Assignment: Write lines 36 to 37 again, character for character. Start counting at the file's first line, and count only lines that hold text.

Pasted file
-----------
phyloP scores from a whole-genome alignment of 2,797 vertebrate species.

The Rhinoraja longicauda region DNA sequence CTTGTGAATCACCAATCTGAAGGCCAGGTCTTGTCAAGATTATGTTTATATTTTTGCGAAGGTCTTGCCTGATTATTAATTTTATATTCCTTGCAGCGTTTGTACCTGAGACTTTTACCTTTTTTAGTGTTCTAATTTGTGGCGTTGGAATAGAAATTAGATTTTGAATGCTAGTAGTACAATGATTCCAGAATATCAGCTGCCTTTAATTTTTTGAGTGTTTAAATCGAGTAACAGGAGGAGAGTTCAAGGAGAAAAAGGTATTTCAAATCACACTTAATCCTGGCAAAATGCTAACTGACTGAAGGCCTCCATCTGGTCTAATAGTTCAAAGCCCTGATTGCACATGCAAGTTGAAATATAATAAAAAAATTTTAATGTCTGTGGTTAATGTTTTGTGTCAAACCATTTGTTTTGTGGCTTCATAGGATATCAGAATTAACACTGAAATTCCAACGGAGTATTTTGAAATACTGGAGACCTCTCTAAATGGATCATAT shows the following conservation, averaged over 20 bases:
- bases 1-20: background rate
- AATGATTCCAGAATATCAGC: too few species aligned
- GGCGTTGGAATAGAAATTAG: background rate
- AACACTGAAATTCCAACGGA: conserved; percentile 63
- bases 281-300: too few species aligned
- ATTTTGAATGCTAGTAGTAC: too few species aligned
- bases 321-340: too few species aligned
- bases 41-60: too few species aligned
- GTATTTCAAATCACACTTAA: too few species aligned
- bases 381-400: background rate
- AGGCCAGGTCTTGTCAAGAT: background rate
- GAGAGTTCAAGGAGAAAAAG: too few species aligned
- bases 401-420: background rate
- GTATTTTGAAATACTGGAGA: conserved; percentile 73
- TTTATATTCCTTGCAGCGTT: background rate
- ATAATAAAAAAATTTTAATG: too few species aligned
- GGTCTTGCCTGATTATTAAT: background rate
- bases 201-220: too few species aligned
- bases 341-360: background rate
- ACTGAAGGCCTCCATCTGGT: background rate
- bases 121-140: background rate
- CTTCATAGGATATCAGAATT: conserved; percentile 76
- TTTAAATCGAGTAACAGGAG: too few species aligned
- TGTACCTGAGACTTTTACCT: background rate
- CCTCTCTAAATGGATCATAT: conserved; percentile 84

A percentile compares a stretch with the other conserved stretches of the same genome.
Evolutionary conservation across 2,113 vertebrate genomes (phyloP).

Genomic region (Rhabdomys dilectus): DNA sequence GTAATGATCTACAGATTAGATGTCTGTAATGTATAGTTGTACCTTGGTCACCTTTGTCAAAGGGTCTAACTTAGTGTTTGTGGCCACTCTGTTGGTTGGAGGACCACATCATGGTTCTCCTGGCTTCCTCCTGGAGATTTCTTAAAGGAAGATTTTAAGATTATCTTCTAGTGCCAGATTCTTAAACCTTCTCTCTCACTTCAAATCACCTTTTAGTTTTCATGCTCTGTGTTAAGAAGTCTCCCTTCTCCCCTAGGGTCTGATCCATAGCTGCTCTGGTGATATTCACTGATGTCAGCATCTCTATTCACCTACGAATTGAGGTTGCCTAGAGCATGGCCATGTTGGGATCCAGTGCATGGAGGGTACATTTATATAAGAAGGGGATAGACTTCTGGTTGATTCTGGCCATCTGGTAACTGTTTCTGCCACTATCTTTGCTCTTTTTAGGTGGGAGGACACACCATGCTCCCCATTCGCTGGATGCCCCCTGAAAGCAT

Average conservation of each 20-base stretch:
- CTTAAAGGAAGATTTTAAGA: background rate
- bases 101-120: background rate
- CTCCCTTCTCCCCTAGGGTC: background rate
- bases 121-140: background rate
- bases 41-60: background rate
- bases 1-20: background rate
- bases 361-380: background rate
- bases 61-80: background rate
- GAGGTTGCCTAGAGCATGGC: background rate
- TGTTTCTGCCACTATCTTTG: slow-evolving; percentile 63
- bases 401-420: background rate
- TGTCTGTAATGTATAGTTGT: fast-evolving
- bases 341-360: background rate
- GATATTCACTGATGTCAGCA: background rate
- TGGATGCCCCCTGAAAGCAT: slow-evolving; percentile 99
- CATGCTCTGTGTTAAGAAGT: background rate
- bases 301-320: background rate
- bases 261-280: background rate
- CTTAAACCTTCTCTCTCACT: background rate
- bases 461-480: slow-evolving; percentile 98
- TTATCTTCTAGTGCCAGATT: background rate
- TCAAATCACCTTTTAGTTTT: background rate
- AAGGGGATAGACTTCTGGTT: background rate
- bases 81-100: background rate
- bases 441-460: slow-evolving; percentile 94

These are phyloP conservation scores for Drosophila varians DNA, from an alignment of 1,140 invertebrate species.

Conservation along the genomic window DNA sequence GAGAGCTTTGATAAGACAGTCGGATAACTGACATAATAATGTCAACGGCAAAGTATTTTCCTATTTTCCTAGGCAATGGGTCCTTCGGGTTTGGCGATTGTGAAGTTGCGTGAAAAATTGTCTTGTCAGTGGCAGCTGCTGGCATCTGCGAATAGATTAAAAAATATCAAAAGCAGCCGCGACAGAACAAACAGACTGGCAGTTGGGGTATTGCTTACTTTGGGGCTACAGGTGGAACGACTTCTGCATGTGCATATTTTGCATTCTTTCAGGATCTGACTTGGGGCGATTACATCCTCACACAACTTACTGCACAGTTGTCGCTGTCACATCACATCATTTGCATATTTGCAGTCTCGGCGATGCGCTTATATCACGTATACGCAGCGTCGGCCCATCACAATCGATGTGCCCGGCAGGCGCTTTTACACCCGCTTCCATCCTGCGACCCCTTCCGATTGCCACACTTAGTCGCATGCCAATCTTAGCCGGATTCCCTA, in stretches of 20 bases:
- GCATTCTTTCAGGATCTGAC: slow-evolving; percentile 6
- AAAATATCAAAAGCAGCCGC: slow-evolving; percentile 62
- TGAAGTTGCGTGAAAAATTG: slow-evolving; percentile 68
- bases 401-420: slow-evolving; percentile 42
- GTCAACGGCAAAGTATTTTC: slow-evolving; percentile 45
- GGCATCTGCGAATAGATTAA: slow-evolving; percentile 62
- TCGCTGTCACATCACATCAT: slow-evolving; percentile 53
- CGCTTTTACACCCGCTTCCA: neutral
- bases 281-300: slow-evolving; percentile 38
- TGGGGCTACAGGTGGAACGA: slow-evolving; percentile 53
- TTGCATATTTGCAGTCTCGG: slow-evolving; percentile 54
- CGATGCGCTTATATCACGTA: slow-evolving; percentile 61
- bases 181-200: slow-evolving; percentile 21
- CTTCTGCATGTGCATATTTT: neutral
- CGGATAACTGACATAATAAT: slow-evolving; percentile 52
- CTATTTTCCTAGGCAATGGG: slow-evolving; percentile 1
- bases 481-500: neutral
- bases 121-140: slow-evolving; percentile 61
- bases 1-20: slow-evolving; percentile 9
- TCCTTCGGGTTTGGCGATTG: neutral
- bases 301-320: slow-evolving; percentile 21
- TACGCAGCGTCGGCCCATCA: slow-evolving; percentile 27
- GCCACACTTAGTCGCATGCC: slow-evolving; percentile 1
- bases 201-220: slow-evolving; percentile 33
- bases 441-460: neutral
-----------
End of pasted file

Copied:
- bases 41-60: background rate
- bases 1-20: background rate